A key feature of China’s new five-year plan “is to shift official policy from maximizing GDP growth toward raising consumption and average workers’ standard of living” writes Martin Feldstein Project Syndicate (March 29).
The future reduction in China’s savings will mean a reduction in its current-account surplus, and thus in its ability to lend to the US and other countries:
“If the new emphasis on increased consumption shrank China’s saving rate by 5% of its GDP, it would … completely eliminate China’s current-account surplus. … China would no longer be a net purchaser of US government bonds and other foreign securities. Moreover, if the Chinese government and Chinese firms want to continue investing in overseas oil resources and in foreign businesses, China will have to sell dollar bonds or other sovereign debt from its portfolio. The net result would be higher interest rates on US and other bonds around the world.”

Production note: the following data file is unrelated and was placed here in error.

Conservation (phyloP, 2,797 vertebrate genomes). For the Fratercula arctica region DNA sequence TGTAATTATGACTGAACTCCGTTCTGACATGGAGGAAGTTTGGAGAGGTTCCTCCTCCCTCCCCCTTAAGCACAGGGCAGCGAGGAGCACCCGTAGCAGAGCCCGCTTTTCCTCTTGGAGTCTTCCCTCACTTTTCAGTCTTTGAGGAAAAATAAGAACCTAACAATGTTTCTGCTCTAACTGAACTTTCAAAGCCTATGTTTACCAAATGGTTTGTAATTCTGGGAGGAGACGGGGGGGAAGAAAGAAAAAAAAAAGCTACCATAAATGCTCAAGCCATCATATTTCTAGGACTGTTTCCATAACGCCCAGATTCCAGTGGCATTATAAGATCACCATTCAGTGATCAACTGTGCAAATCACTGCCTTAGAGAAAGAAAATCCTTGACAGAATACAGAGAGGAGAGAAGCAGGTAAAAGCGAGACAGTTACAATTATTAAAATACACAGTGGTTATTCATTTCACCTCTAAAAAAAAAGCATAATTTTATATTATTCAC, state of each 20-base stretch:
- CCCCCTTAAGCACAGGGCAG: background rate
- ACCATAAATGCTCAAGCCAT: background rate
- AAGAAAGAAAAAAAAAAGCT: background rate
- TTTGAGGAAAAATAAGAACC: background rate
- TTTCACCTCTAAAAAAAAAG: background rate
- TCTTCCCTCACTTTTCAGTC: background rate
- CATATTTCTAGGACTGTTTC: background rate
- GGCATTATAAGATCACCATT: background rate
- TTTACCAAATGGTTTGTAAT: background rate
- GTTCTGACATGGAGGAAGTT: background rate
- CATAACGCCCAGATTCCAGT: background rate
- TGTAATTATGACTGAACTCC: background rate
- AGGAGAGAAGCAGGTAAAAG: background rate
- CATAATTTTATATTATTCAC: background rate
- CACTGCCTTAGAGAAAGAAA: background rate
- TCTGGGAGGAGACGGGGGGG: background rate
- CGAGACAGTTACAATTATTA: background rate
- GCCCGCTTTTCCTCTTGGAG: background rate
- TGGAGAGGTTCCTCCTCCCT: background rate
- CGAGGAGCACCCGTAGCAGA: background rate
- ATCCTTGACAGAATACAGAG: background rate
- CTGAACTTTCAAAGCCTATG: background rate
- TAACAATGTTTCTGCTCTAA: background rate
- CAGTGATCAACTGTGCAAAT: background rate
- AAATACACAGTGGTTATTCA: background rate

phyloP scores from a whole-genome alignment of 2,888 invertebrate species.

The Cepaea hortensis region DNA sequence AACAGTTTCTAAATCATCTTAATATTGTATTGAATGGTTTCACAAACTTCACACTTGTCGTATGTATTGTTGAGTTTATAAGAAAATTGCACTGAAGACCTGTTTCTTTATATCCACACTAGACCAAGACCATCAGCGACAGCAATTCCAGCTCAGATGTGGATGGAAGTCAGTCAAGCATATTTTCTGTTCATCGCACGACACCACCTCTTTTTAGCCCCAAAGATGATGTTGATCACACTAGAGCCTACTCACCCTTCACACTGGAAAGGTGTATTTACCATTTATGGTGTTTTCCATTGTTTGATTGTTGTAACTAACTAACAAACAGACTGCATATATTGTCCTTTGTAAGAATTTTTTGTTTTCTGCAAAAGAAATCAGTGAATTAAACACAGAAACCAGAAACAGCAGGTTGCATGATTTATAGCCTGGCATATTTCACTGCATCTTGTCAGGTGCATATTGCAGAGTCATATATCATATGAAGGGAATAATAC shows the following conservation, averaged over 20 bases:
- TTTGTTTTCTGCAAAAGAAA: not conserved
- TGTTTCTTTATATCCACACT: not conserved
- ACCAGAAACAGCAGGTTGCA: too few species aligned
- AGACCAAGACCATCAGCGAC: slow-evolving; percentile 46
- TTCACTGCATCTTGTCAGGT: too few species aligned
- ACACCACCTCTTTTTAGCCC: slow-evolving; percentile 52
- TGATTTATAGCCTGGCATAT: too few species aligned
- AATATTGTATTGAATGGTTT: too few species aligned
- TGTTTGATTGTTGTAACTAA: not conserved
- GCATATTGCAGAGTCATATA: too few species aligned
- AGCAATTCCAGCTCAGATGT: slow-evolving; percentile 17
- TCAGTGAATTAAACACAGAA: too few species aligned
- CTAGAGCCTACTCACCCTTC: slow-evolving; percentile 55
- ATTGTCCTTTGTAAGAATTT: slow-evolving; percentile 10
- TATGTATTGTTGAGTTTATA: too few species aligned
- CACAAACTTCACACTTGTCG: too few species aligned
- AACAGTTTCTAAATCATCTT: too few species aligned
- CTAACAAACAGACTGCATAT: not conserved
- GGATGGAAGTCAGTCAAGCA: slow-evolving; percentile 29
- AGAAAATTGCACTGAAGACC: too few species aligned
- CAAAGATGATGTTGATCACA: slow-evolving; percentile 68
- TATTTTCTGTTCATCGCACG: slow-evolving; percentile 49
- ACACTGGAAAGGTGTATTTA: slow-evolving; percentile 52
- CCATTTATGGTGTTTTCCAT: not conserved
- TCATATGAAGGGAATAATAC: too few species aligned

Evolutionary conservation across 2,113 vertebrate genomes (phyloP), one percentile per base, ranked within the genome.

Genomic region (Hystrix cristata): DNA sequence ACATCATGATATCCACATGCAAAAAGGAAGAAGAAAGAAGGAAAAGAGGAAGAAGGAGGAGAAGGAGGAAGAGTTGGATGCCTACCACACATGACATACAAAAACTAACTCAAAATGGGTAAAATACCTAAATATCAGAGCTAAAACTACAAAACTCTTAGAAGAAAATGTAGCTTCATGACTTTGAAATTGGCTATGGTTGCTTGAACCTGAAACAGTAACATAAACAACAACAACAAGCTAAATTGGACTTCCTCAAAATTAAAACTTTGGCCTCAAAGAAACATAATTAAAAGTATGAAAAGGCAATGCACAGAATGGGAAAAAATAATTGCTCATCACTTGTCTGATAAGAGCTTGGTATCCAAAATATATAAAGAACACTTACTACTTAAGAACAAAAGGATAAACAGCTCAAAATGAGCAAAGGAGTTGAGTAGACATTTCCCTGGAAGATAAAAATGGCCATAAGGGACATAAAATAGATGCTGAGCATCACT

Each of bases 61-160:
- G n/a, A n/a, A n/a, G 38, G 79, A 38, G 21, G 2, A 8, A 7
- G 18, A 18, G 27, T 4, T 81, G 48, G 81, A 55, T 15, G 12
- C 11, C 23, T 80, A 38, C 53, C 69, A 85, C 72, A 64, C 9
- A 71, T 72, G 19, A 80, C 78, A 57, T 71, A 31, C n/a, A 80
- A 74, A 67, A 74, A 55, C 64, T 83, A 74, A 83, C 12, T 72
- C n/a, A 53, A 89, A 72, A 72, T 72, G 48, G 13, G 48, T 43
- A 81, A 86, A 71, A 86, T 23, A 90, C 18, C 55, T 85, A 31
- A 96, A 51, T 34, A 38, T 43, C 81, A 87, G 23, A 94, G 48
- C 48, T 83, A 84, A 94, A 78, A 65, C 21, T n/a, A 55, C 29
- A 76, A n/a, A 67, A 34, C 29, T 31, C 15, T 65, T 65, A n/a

The net effect on interest rates would be the greater if the Americans’ demand for housing picks up and businesses want to increase their investment.